Facebook is a garbage company run by a group of folks who clearly don’t care about their stated mission to connect people. Facebook is simply just the pure manifestation of greed in our digital age. The New York Times dropped another bombshell last night to reveal how corrupt these Silicon Valley slumlords are. Per the NYT:
For years, Facebook gave some of the world’s largest technology companies more intrusive access to users’ personal data than it has disclosed, effectively exempting those business partners from its usual privacy rules, according to internal records and interviews.
Facebook allowed Microsoft’s Bing search engine to see the names of virtually all Facebook users’ friends without consent, the records show, and gave Netflix and Spotify the ability to read Facebook users’ private messages.
“I don’t believe it is legitimate to enter into data-sharing partnerships where there is not prior informed consent from the user,” said Roger McNamee, an early investor in Facebook. “No one should trust Facebook until they change their business model.”
Here’s the part of the report where Facebook’s depravity becomes unimpeachable:
Facebook also allowed Spotify, Netflix and the Royal Bank of Canada to read, write and delete users’ private messages, and to see all participants on a thread — privileges that appeared to go beyond what the companies needed to integrate Facebook into their systems, the records show. Facebook acknowledged that it did not consider any of those three companies to be service providers. Spokespeople for Spotify and Netflix said those companies were unaware of the broad powers Facebook had granted them. A Royal Bank of Canada spokesman disputed that the bank had any such access.
Facebook’s excuse for all this?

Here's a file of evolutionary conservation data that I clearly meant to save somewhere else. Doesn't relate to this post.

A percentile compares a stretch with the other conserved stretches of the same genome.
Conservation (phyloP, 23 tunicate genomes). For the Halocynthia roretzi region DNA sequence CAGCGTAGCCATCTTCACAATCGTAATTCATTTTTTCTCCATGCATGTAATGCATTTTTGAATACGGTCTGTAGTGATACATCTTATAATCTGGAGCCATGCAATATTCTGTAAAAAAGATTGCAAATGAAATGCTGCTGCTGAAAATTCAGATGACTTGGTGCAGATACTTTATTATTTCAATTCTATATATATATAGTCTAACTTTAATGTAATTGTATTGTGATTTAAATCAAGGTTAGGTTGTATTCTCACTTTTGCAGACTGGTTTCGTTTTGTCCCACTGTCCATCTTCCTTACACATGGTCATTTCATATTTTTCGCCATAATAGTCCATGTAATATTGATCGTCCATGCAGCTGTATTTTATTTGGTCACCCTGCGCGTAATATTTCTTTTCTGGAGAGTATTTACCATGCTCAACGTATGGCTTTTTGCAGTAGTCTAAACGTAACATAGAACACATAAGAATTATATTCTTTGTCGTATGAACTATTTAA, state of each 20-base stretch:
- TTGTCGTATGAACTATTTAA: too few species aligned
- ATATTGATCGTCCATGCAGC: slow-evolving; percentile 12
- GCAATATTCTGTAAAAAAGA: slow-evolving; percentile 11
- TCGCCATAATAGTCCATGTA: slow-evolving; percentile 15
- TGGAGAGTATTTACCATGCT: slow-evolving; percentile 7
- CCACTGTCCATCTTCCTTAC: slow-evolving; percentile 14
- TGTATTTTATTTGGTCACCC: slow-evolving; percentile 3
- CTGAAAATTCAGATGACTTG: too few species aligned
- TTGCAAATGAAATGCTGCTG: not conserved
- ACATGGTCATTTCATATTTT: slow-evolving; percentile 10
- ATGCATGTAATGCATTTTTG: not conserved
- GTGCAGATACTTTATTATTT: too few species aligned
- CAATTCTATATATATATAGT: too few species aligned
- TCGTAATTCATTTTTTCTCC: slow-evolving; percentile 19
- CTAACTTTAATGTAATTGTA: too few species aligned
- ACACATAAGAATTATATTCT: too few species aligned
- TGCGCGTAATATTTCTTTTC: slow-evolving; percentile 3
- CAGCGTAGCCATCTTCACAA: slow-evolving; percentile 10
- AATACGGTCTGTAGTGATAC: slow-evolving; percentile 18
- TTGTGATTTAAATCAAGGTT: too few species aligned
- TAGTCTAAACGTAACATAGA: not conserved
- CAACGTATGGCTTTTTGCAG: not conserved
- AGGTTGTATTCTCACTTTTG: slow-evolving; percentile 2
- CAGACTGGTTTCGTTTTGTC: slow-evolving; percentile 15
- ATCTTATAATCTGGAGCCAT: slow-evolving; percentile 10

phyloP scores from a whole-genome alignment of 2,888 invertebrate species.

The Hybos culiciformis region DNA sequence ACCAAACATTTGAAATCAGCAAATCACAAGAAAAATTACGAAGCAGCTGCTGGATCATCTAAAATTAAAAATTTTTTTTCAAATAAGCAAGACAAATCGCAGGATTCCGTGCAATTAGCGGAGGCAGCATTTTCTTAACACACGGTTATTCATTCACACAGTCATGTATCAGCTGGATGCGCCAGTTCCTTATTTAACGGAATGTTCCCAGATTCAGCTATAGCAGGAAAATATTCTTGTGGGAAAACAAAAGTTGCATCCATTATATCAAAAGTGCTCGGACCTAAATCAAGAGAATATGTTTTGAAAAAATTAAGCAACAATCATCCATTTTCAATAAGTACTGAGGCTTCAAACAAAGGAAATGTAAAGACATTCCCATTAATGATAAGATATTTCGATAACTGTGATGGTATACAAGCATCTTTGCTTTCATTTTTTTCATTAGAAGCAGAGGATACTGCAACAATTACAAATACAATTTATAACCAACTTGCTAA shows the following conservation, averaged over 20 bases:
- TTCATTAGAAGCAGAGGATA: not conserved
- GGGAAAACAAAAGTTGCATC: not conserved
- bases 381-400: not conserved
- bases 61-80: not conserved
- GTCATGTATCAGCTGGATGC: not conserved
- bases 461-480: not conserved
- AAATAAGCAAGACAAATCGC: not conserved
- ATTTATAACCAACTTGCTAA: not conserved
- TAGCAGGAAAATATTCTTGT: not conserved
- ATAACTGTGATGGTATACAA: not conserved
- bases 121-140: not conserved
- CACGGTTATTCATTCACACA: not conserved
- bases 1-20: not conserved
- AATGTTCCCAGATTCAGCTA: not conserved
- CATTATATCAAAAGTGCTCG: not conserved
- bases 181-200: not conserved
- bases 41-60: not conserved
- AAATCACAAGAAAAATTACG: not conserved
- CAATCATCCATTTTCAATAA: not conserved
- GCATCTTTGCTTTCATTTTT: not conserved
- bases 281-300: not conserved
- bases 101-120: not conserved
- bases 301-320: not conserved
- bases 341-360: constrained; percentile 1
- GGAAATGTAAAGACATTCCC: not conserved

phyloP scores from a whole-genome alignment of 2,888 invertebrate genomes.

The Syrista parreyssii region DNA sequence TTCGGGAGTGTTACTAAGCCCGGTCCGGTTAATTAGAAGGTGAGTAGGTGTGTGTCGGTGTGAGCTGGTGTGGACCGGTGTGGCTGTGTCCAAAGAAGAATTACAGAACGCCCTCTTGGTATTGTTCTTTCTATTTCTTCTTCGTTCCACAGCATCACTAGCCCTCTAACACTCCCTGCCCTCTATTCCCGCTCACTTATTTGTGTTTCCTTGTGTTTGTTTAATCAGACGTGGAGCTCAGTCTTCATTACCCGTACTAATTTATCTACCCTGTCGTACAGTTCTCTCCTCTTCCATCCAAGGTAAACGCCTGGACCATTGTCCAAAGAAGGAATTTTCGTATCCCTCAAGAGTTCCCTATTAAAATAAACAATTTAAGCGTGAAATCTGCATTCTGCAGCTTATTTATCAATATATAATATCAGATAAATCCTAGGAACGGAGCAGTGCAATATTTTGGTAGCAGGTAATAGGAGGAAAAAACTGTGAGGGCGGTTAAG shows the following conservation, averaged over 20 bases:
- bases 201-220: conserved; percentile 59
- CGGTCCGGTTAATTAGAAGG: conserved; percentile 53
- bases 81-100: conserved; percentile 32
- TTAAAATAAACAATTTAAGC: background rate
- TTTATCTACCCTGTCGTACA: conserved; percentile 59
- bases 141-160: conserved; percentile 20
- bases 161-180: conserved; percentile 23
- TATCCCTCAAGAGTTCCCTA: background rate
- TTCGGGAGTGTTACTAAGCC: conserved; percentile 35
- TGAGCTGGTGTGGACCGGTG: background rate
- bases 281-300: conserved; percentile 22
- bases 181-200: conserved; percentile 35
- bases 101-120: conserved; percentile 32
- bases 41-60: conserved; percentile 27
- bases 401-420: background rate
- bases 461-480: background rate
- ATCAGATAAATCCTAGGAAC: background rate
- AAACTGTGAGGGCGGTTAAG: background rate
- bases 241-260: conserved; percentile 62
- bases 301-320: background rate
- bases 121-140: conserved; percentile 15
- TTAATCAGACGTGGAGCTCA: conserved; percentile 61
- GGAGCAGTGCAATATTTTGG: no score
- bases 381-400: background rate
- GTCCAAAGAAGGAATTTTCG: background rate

Facebook is so vast that they don’t need your consent to sell your personal information. They effectively view the entire internet as their jurisdiction.
After Facebook's scandal last month (there's so many at this point it's impossible to keep track of them all), I wrote that it's time for all of us to delete Facebook, but Slate's April Glaser's piece precipitated by March's Facebook scandal highlights how that can be a privileged position, and focusing solely on consumer choices won't fix the problem:
People are mad at Facebook, and they should be. The company allowed thousands of app developers to extract their data through time-sucking games and pointless online quizzes. And now, thanks to a whistleblower and two stunning reports in the Observer and the New York Times, we know that one of those developers siphoned data on more than 50 million Facebook users and shared them with the Trump campaign's voter targeting firm, Cambridge Analytica—a company that has bragged it has psychological profiles on 230 million American voters, which it uses to target people online with emotionally precise digital messaging to influence elections. This was the trade-off for logging in to see baby photos?